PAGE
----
The back legs on Chair 2 of this chair making journey came out of the plank just like you see in the photo above; nested and flipped end for end. I kept one long edge straight on each so that I had a good reference for cutting the slot mortises for the back. I'm expecting some movement of the wood after I cut the second curve on each leg, but it should be negligible.
I first laid out the mortises in the back leg for the back seat rail and the back stretcher, and cut them on the slot mortiser as shown below.
After completing all the side mortises on all four legs, I cut the final leg shapes on the band saw.
For a consistent shape of the leg profiles, I paired them up in the vise and shaped the curve to the layout lines marked on the outside of each leg.
There are a total of twenty mortises in the four legs for tenons, plus six dowel holes. Below, I'm cutting the slot mortise in the top of the back legs to receive the crest rail.
Here's a close-up of that mortise being cut. With all the shavings clinging to the leg and X-Y table by static charge, I can tell it's still wintertime!
Next it's time for the tenons to be cut on the back seat rail and back stretcher.
After cutting the tenons on the table saw and band saw, I marked the parts with their final shape using the templates I made earlier.
I then hand fit the tenons to the mortises in the back legs. I checked the flatness of the dry-fit parts frequently while fitting the tenons so that I could prevent twisting of the assembly. Success!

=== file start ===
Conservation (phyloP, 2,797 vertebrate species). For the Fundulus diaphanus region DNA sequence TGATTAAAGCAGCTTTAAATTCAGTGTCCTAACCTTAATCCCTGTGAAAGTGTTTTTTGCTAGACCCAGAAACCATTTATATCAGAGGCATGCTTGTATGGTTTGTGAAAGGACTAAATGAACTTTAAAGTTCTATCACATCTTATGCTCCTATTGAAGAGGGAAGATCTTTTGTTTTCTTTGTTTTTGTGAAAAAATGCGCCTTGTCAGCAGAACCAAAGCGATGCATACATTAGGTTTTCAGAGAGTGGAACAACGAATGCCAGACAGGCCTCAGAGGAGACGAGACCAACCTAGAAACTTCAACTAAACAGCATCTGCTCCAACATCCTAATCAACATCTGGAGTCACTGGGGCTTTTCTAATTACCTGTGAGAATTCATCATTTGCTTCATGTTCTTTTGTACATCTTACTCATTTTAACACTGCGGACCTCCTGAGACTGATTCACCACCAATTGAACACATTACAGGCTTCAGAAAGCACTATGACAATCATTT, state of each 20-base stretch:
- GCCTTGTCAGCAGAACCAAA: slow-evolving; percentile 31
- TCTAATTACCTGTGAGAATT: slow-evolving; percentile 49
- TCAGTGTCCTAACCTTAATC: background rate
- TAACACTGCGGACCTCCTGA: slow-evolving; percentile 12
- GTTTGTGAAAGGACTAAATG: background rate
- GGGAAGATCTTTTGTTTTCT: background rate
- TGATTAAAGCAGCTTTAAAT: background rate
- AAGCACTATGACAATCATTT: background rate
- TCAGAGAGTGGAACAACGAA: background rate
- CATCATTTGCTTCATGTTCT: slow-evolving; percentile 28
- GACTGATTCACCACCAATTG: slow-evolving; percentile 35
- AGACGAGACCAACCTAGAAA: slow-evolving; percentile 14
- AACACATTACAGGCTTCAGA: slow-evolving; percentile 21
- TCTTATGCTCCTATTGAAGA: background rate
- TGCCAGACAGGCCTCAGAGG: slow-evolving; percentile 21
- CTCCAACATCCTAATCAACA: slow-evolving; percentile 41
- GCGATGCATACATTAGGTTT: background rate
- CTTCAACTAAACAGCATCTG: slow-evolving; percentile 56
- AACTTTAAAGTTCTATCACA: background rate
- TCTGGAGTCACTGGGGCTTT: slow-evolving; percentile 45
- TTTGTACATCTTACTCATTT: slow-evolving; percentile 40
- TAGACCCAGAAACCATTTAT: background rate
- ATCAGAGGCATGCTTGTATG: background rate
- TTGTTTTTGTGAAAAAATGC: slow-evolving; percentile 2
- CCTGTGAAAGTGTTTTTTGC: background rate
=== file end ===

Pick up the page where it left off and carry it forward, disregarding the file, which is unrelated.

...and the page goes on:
This is where the unique power of SketchUp came through. After marking and cutting the top and bottom shapes of the back seat rail, I then traced the templates for the front and back of the rail. The template shown below represents the curved surface in the 3D computer model that is then "flattened" prior to printing. I then transferred the curves of the top and bottom to the front and back. Now the top, back and bottom of the rail are all fitted with curves.
Here's a preview of the assembly. I have more shaping to do, but I'm getting close.
Now a bit of edge softening with the spokeshave.
The focus next week will be on the final shaping and surface preparation of the back assembly, and with good fortune, the first glue-up.
Hej då and happy shavings!
Craig Johnson is a fiscal year 2012 recipient of an Artist Initiative grant from the Minnesota State Arts Board. This activity is made possible in part by a grant from the Minnesota State Arts Board, through an appropriation by the Minnesota State Legislature and by a grant from the National Endowment for the Arts.
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